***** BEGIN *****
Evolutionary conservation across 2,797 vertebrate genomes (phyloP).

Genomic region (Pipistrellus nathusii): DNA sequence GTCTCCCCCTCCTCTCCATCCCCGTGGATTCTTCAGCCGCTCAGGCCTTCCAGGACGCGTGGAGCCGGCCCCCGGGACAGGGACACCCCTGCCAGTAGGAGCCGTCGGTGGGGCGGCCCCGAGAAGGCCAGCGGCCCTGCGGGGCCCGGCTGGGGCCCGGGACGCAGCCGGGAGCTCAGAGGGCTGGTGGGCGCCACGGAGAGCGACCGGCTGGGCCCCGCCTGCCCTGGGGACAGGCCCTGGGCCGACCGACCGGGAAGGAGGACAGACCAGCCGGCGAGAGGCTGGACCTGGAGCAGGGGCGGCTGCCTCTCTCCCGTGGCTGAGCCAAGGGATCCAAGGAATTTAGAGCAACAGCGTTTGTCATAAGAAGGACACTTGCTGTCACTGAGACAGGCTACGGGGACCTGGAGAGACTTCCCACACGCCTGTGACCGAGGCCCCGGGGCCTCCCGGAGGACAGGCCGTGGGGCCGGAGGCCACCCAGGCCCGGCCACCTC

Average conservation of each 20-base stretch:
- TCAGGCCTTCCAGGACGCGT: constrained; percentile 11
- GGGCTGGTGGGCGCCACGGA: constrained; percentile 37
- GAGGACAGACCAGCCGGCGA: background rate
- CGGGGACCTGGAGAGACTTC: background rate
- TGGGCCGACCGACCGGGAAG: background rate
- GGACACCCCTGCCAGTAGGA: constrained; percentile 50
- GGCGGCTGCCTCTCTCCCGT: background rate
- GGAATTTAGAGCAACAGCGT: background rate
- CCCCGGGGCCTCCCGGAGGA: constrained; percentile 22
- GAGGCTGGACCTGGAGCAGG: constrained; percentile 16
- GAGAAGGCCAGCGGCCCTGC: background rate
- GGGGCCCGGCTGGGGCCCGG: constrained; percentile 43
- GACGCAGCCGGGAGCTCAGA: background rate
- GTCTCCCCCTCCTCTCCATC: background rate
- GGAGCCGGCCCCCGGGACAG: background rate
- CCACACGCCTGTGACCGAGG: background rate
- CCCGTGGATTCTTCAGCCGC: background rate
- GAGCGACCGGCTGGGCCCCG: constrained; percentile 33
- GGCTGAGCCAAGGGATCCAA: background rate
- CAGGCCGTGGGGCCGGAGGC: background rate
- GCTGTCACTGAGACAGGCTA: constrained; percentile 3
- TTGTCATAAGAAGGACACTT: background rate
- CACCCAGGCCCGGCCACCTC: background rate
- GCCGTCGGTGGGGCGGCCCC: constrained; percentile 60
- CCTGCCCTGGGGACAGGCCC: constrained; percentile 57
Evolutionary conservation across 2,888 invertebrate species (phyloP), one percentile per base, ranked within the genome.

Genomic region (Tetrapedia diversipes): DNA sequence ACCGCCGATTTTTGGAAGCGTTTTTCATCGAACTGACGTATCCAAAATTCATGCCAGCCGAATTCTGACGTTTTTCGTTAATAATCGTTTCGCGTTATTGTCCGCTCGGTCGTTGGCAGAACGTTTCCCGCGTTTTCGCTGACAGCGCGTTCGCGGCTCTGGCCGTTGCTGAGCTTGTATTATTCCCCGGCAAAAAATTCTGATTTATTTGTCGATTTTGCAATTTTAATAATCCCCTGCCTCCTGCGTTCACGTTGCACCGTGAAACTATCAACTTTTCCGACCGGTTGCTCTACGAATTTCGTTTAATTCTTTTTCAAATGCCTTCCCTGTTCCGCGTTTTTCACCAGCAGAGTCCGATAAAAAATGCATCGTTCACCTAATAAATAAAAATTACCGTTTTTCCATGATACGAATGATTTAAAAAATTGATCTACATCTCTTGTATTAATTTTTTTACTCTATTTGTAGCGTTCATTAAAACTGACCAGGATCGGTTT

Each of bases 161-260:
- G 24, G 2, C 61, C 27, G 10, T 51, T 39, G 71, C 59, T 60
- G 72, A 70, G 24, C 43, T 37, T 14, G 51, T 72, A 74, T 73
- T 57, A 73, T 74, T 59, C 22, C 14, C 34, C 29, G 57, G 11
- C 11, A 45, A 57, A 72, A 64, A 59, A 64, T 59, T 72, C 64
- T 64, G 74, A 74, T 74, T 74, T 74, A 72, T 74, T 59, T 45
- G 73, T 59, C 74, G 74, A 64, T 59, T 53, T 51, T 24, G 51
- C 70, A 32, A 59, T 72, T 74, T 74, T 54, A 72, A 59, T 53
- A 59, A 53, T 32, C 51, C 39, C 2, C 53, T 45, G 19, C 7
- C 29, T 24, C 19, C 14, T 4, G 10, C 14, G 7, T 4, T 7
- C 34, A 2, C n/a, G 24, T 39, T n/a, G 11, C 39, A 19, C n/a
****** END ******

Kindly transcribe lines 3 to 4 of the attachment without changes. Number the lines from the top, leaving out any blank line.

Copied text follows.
Average conservation of each 20-base stretch:
- TCAGGCCTTCCAGGACGCGT: constrained; percentile 11